Aaron Courtney said he hadn't heard of Richard Spencer until Florida Gov. Rick Scott declared a state of emergency over the white supremacist leader's impending Thursday speech at the University of Florida, the New York Daily News said.
So Courtney — a 31-year-old high school football coach in Gainesville — began researching Spencer, who helped plan the "alt-right" rally in Charlottesville, Virginia, in August that resulted in violence and one woman's death, the paper said.
“I found out about what kind of person he was and that encouraged me, as an African-American, to come out and protest," Courtney told the Daily News. "Because this is what we’re trying to avoid. It’s people like him who are increasing the distance ... between people."
What happened outside Spencer's speech?
Courtney had been protesting for four hours and was about to leave, the paper said, when he saw a man wearing a T-shirt covered in swastikas getting spat upon and screamed at by surrounding protesters.
The man — identified as Randy Furniss — spoke to WJXT-TV at another point during the day.
"They want what we have," Furniss told the station, identifying himself as a white nationalist. "And we just want them to shut up and get on with life. They’re being raised up and it’s getting to the point where they want to push us down. That’s not right."
Furniss also got punched in the face, the Gainesville Sun reported.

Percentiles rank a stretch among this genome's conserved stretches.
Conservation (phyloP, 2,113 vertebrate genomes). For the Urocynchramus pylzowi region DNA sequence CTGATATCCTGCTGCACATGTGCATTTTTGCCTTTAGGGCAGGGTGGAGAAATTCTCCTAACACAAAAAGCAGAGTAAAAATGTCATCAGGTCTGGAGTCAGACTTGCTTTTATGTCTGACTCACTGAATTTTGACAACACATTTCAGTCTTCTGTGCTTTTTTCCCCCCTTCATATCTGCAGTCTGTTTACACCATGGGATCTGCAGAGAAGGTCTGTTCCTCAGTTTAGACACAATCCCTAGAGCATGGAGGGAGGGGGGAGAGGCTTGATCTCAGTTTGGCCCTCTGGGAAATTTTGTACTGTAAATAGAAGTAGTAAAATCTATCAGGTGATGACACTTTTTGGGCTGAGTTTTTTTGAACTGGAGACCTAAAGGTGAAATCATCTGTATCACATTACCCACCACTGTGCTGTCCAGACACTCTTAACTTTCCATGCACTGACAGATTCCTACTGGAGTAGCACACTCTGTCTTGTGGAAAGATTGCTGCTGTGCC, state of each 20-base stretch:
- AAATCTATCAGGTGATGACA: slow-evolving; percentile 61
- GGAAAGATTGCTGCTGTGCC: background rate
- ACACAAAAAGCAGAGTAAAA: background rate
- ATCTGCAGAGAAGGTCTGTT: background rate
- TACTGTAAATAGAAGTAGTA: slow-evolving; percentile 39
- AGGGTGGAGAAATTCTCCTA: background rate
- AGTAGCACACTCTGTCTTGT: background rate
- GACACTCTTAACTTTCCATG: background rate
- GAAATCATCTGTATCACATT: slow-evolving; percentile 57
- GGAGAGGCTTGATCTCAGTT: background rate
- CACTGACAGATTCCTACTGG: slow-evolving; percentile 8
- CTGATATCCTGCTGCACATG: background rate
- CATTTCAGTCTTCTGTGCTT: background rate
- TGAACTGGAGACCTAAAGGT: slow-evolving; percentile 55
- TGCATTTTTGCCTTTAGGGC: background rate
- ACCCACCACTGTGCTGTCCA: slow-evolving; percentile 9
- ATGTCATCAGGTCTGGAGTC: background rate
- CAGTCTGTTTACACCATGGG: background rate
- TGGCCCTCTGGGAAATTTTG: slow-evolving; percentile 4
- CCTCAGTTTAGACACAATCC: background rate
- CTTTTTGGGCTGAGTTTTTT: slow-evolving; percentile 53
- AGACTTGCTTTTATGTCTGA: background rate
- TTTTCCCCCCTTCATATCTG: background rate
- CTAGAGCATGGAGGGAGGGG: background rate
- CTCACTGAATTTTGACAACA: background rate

Image source: YouTube screenshot
What compelled Courtney to talk to the white nationalist?
“I had the opportunity to talk to someone who hates my guts, and I wanted to know why," Courtney told the Daily News. "During our conversation, I asked him, ‘Why do you hate me? What is it about me? Is it my skin color? My history? My dreadlocks?’”
Furniss initially didn't respond to Courtney, the paper said — but Courtney wasn't giving up.
“After beating around the bush and avoiding my questions, I asked him, I pleaded with him, I almost broke out in tears, growing increasingly angry because I didn’t understand,” Courtney told the Daily News.
“I could have hit him, I could have hurt him," he added to the paper.
What did Courtney do instead?
Then Courtney remembered the teachings of his father — a bishop — and that's when "something in me said, ‘You know what? He just needs love. Maybe he never met an African-American like this,'" the Daily News noted.
So Courtney told Furniss to give him a hug, the paper reported — but he didn't agree right off the bat.
“I reached over and the third time he wrapped his arms around me," Courtney told the Daily News, "and I heard God whisper in my ear, ‘You changed his life.’”
Image source: Twitter video screenshot
And when Courtney asked him again, “Why do you hate me?” he told the paper that the man he hugged finally replied, “I don’t know.”
“I believe that was his sincere answer," Courtney told the Daily News. "He really doesn’t know."
All in all, he told the paper it's a good first step: "One hug can really change the world. It’s really that simple.”
Here's the clip of the hug. (Content warning: Rough language):
— Politics 4 Dummies (@Politics4dum) October 19, 2017